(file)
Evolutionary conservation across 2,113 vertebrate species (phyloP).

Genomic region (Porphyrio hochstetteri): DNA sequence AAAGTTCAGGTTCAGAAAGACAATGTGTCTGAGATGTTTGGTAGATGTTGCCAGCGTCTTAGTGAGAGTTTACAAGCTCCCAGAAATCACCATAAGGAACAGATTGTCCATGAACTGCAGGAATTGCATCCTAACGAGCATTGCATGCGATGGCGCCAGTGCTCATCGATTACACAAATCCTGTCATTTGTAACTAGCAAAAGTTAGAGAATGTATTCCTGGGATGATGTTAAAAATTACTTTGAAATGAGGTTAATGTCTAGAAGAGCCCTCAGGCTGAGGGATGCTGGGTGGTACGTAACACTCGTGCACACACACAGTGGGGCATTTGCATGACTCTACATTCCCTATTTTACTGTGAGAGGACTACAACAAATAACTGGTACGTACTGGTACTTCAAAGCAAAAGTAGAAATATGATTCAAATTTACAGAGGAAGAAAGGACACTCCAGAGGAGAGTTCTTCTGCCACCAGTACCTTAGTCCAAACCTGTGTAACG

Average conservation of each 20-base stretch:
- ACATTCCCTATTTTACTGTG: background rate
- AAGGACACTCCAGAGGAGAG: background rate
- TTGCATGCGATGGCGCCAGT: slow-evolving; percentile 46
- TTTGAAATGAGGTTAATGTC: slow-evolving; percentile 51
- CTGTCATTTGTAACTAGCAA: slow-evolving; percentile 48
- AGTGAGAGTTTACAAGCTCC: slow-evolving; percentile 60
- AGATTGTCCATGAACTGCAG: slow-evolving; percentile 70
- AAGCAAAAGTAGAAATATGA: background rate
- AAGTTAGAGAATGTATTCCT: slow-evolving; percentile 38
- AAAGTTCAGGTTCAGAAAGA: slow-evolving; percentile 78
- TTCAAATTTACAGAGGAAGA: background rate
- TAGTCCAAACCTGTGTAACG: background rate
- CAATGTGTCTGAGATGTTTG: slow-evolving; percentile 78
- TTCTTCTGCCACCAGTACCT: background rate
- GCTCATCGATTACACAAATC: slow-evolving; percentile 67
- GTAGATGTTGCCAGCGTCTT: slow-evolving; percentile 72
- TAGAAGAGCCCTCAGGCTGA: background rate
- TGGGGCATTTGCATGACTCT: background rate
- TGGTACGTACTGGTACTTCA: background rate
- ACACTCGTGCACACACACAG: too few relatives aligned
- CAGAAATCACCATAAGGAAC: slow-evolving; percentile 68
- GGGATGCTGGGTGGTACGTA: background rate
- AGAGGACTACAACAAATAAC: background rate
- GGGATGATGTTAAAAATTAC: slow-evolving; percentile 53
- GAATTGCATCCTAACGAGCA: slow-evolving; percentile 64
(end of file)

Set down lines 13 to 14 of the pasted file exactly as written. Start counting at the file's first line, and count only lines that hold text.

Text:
- AAAGTTCAGGTTCAGAAAGA: slow-evolving; percentile 78
- TTCAAATTTACAGAGGAAGA: background rate